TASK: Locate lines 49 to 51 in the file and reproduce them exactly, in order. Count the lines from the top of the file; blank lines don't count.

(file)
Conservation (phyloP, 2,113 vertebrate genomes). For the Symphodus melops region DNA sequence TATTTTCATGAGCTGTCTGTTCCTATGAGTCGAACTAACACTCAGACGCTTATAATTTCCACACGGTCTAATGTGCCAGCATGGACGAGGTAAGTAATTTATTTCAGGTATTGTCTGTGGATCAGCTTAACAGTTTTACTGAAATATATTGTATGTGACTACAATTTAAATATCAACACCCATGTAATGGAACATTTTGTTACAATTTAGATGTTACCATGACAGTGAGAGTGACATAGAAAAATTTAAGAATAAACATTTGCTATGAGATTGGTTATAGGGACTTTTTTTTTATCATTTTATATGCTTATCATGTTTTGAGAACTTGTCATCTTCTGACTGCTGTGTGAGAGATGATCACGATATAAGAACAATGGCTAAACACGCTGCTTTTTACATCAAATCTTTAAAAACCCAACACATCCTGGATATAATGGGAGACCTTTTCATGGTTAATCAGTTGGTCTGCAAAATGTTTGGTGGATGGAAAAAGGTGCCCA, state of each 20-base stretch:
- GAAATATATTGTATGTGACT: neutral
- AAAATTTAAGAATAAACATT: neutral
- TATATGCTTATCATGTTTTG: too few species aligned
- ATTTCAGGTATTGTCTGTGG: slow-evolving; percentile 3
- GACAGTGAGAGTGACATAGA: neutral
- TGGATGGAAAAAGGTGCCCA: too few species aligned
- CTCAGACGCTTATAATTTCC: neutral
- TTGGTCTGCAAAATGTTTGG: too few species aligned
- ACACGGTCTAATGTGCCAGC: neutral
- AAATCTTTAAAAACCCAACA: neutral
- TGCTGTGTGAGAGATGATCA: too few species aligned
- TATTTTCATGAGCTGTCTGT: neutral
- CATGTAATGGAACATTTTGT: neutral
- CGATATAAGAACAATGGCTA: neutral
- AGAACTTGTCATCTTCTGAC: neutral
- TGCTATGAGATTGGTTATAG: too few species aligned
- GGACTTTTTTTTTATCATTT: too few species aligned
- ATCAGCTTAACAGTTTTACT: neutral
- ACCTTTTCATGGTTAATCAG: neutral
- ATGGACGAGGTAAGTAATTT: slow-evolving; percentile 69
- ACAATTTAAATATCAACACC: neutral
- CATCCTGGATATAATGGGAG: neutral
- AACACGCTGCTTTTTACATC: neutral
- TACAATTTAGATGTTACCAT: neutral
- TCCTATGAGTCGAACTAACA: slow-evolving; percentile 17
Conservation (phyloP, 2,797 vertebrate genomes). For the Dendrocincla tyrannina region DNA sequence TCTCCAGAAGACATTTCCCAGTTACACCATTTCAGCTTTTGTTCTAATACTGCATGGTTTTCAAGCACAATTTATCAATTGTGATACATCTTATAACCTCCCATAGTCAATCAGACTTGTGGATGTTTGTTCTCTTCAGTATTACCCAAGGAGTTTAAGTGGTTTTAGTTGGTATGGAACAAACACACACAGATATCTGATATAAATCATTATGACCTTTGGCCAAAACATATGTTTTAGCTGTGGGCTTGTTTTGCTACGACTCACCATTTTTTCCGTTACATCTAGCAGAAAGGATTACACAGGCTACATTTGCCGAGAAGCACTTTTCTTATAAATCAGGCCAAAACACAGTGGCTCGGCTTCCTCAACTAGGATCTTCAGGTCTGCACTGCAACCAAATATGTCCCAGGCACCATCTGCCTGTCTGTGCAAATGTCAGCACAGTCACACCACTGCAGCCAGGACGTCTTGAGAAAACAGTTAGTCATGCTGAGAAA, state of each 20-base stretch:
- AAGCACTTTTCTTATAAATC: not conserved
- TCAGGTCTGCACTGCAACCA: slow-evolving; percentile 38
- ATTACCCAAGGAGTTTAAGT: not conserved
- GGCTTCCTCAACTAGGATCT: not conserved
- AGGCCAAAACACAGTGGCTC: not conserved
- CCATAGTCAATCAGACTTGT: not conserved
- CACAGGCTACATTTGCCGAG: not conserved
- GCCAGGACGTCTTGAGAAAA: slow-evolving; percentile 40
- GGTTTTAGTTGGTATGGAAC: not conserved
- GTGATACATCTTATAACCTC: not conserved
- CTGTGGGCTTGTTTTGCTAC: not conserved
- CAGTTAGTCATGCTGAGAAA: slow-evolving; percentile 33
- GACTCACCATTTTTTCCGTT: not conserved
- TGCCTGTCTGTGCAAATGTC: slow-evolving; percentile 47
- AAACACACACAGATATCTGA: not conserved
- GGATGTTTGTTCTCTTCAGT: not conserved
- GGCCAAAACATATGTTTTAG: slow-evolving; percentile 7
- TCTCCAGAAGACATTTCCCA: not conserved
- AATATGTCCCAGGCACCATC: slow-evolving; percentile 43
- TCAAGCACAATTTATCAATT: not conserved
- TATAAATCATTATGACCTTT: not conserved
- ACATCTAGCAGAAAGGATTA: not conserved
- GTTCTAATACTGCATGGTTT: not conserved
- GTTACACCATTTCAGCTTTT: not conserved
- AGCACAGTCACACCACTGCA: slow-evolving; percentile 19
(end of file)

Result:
- ACATCTAGCAGAAAGGATTA: not conserved
- GTTCTAATACTGCATGGTTT: not conserved
- GTTACACCATTTCAGCTTTT: not conserved